Report: UK lacks investment plan for clean energy transition
The UK Energy Research Centre (UKERC) has warned that the UK's efforts to finance its climate and energy goals are slowing, underscoring the need to intensify private investments in the sector.
Issued in a report yesterday, an analysis by the UKERC examined the mechanisms through which the government secures a high-quality and viable investment plan to deliver its energy ambitions.
However, key takeaways from the analysis revealed that while there exists a network of teams equipped with in-house investment expertise and project-level tracking for renewable energy and heat initiatives, significant gaps persist in infrastructure projects.
This disparity, coupled with a pace of implementation that is deemed inadequate, raises alarms about the potential emergence of an investment gap, according to the government-funded research organisation.
“The last decade has seen substantial renewable energy cost reductions as a result of well-designed policy and market support, building track record and scale,” the report states. “Ensuring a just transition and the need to consider climate mitigation and adaptation together are increasingly understood as integral to truly sustainable longer-term investments.
“To deliver on 1.5C will need substantial build-out of renewables at pace, scaling green heat (still nascent) and actually addressing energy efficiency, building retrofit and demand side flexibility and at the different scales that make up the energy transition.”
The report further highlights a lack of clarity and coordination among government departments while approaching investment strategies, causing hindrance to a unified approach to attracting private investment in the energy sector.
As per an Energy UK report published last month, among the top eight global economies, the UK is projected to experience the slowest expansion in low-carbon electricity generation until 2030, due to low-levels of expected investment.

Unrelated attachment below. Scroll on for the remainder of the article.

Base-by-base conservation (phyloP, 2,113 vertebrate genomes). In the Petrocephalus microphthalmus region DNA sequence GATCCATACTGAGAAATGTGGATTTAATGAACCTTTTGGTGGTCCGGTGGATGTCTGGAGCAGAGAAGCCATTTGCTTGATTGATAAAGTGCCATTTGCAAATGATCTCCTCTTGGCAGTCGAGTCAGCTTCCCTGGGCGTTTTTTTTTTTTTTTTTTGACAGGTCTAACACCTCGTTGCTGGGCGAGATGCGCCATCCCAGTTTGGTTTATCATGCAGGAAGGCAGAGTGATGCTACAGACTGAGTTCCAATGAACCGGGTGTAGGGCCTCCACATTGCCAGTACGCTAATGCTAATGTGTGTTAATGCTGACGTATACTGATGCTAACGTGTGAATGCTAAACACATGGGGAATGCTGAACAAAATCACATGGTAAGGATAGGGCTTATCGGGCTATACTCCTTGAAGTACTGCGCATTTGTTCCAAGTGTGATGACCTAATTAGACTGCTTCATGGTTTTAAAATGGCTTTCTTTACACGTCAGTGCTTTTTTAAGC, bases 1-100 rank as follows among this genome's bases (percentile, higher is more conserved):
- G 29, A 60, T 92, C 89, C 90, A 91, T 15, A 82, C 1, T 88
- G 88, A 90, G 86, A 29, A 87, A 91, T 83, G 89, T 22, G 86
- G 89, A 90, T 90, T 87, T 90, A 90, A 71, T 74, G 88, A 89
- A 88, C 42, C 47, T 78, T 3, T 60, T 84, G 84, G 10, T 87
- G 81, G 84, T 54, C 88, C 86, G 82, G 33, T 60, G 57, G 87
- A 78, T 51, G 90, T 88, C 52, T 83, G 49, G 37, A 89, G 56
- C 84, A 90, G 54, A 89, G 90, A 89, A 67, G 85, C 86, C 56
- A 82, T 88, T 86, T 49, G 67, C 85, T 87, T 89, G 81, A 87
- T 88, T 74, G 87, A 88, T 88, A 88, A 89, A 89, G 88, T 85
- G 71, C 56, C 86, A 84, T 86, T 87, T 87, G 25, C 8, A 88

An evaluation by the Office for Budget Responsibility (OBR) reveals that achieving the UK’s net-zero goal by 2050 amounts to £1.4trn in 2019 prices. This surpasses the Government’s projected capital investment expenditure for 2023-24 by more than tenfold.
The OBR estimates that the private sector will need to contribute more than 70% of clean energy investments.
To address these challenges, UKERC has provided suggestions to guide the nation towards reinvigorating the energy sector through increased investment.
The UKERC recommends forming an expert panel to review factors and tools, boosting investment confidence, mitigating risks, and enhancing transparency.
It further highlights the need for risk-based tracking that anticipates investment-related barriers in advance, in a bid to enhance the Government’s ability to navigate challenges and ensure successful project implementation.
The UKERC also aims to engage key stakeholders, decision-makers, and involved parties to seek feedback on the report. Following this phase, a workshop is slated to be developed, aimed at deliberating over the analysis and charting out actionable steps to address the investment gaps.
SCI manifesto to boost investment
The report follows closely after SCI unveiled its blueprint for an industrial science and innovation strategy, advocating policy interventions aimed at expediting the UK’s journey to net-zero through increased investments.
The strategy suggestions involve requiring pension schemes to invest in research and development (R&D) focused sectors and offering tax incentives to large-scale production facilities to fuel innovation, employment, technology required to meet net-zero targets.
Last month, the SCI, in partnership with LEK Consulting, released a report warning of potential losses of £230bn in economic growth and 240,000 jobs within life sciences and clean technology in the UK by 2030 without a focused industrial strategy.
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